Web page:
As I put some clothes on, the big question remained: do I put the cat in a carrier and get her out now, too? She was 19 years old, awfully cranky, and hadn’t been in a carrier in quite a long time.

I grabbed the carrier out of the closet and dropped it on the bench, figuring I’d run downstairs, assess the situation, and if it seemed at all dangerous, I’d run back up and grab her (and some computer discs, and maybe a book or two). Until then, I figured it would be better not to put us both through the trauma if it wasn’t necessary.

I pulled the door closed behind me and went downstairs, leaving both my hat and cane behind. I sat down on the front steps and listened to what was going on around me. The first firetruck had just arrived.

Nobody was home next door, so Sam was in the backyard with a hose, spraying their back door until the firefighters got set up. Caroline and the kids were on the sidewalk.

It seemed pretty obvious that it wasn't that big a deal. I lit a cigarette and very slowly moved over toward them to find out what I could.

“They think it’s electrical,” Caroline said. “The fire’s in the basement, and the smoke’s pouring out the back door.”

That sounded a bit better, at least, than “the back of the house is on fire.”

More neighbors were stepping outside. Most I’d never met before, and wouldn’t meet that night, either. A few minutes later a second firetruck showed up, and two of the firemen broke through the front door.

“Whoa,” someone said. “They’re gonna be surprised when they come home,”

An older man I’d never seen before approached Caroline.

Ignoring me, he said, “My place is open—you can come and stay there while all this is going on…if you like.”

“Umm...no thank you,” she said. There was something creepy about him that she could obviously sense.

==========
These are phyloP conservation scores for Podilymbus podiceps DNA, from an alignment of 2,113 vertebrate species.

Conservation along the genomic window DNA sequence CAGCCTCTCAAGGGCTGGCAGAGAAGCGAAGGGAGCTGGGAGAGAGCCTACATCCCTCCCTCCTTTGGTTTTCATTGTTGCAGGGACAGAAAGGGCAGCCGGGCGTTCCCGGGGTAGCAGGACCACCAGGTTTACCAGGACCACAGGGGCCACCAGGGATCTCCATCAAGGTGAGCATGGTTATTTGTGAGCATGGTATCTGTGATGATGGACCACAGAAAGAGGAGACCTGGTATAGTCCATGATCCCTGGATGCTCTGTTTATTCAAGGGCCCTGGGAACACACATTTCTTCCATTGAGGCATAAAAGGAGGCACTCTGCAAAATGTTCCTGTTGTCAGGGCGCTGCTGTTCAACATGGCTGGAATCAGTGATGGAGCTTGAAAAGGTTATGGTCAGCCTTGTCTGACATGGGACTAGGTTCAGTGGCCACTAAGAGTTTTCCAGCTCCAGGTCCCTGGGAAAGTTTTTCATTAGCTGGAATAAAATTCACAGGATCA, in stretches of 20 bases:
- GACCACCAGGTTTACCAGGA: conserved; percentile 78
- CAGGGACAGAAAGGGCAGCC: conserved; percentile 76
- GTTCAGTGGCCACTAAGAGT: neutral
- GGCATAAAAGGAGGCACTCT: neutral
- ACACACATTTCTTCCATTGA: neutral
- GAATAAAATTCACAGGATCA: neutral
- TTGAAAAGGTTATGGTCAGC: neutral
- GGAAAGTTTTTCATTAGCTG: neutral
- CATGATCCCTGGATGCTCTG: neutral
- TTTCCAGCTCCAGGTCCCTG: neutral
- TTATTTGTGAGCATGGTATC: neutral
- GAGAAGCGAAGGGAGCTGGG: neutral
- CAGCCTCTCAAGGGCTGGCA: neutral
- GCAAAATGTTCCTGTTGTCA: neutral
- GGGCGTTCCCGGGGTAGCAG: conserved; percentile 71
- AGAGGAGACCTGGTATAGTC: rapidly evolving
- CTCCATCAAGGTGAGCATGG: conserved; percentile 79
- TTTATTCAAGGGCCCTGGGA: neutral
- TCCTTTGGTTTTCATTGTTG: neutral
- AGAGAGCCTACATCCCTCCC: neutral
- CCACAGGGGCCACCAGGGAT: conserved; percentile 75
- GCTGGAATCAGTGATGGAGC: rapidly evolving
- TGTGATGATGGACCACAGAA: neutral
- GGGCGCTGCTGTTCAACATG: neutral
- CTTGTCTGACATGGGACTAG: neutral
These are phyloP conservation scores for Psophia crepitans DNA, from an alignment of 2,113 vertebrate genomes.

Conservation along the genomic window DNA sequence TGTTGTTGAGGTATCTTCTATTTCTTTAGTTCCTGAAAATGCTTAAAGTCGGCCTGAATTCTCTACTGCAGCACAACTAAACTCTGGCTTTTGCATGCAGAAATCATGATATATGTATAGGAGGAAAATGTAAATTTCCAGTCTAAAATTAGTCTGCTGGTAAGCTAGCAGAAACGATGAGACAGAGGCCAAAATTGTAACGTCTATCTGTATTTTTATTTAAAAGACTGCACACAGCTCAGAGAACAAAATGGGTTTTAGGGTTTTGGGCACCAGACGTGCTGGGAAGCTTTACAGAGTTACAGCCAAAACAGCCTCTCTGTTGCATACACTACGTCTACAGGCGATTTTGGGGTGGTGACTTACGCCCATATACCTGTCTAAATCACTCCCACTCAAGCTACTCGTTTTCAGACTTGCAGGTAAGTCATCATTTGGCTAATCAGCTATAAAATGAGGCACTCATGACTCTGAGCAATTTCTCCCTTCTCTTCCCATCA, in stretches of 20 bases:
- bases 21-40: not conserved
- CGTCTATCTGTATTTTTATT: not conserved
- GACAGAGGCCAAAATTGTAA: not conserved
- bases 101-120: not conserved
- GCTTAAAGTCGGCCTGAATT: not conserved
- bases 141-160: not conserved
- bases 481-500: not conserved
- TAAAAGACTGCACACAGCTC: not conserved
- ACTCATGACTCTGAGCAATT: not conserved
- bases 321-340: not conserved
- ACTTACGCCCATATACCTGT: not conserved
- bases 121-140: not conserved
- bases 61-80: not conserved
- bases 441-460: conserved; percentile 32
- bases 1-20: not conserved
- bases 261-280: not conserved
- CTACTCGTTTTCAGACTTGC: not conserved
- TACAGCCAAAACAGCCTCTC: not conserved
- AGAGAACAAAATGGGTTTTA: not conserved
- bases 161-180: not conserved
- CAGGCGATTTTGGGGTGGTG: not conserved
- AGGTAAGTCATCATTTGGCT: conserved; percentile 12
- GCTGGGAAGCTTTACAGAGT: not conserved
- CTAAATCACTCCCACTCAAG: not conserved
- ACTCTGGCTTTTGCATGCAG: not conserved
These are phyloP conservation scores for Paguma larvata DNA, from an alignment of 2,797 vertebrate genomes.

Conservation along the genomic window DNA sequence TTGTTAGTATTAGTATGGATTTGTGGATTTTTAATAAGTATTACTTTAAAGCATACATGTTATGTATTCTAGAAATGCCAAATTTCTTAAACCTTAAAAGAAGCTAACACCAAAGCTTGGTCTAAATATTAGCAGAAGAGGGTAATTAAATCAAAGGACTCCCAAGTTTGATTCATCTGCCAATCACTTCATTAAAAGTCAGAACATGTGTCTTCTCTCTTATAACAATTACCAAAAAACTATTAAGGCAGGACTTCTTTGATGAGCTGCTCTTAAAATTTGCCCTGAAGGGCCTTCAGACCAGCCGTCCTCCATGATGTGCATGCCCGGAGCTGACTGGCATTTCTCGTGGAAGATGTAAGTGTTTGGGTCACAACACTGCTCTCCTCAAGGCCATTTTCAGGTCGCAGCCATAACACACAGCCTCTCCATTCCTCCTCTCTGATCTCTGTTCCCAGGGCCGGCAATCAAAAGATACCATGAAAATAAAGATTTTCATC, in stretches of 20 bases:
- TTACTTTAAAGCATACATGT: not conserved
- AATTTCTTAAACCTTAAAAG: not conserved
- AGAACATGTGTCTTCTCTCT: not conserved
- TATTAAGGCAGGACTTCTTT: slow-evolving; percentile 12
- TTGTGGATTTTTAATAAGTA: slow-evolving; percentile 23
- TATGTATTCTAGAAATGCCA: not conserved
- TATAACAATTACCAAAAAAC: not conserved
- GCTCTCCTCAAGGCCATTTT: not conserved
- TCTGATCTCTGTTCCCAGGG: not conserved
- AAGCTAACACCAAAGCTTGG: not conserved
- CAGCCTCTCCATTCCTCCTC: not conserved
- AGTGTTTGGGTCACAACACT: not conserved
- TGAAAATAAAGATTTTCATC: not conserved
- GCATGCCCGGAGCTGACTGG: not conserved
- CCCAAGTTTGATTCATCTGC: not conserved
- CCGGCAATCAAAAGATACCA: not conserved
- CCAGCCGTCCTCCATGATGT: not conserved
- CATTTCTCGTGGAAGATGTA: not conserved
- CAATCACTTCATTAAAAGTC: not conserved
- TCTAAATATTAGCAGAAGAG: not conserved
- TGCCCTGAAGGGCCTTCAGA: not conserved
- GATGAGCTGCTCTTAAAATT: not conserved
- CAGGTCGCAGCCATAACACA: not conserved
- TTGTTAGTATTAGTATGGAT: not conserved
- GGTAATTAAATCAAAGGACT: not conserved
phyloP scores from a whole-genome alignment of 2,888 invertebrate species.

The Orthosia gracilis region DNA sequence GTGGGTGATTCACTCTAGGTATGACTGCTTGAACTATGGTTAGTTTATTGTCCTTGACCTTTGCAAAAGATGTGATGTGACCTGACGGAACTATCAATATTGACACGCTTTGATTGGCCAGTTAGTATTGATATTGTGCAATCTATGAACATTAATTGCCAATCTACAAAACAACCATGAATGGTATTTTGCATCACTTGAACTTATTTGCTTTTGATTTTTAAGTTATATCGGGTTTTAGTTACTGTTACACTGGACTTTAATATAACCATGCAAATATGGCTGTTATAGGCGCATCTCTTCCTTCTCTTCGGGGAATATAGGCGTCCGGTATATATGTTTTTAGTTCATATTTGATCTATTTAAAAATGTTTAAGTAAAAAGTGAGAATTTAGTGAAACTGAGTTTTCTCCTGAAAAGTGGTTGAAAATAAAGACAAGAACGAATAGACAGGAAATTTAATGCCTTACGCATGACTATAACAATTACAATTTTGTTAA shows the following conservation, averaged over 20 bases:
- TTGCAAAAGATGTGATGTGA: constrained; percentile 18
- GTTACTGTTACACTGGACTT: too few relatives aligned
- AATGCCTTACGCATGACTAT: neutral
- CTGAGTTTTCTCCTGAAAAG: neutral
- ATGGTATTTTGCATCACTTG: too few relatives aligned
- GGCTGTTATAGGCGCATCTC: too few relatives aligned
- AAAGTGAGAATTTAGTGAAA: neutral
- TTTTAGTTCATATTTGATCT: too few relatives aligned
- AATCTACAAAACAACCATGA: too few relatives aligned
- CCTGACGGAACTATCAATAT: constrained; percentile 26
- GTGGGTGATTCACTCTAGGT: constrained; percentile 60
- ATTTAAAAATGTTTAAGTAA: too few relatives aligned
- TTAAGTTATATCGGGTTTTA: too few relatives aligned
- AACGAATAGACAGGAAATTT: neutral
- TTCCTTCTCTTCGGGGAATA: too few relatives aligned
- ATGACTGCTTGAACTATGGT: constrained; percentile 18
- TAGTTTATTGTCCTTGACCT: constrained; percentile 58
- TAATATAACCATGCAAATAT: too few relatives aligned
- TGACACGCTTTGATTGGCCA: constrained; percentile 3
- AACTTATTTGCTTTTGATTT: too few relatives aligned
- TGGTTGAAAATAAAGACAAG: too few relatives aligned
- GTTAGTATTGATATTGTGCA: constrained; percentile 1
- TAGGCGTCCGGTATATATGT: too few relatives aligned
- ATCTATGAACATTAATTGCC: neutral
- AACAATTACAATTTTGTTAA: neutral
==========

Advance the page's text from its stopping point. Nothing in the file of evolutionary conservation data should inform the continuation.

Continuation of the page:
“Well, what about the girls then?” he asked. My skin crawled a bit.

“Ummm, No. Really. That’s okay.”

Discouraged, he continued down the street.

Sam let a fireman into our building and led him up to the roof, were he crossed over to the burning building and opened a vent to let the smoke out. Three more firetrucks arrived. All I could see were the red lights.

The fire inspector appeared on the sidewalk and was let inside. I was beginning to wonder why I was still standing out here on the sidewalk at one a.m. The fire—whatever there was of it—was clearly over with, but I guess I was still as curious and nosy as anybody. If something was going to wake me up and get me outside at midnight, I want my money’s worth. I stood near the curb trying to stay out of everyone’s way and lit another cigarette.

One of the firemen came out of the house and explained to Sam that it wasn’t electrical. The floor in the basement where the workmen had installed a new fuse box was littered with cigarette butts, and one of them had obviously smoldered long enough to catch something.

“If someone hadn’t called 911 when they did,” he said, “this whole place would’ve gone up.”

That’s all I needed to hear.

“Great,” Caroline said as she collected her kids, “I’ll be able to sleep tonight, but tomorrow and the night after that, I’m not so sure.”

One by one, the firetrucks and the neighbors pulled away. The smoke still hung fairly thick in the air. I walked back inside and up the stairs to my apartment, unlocked the door and went inside. The air had mostly cleared in there already. I lit a cigarette and suddenly felt bad for not having properly thanked the folks upstairs for pounding on my door.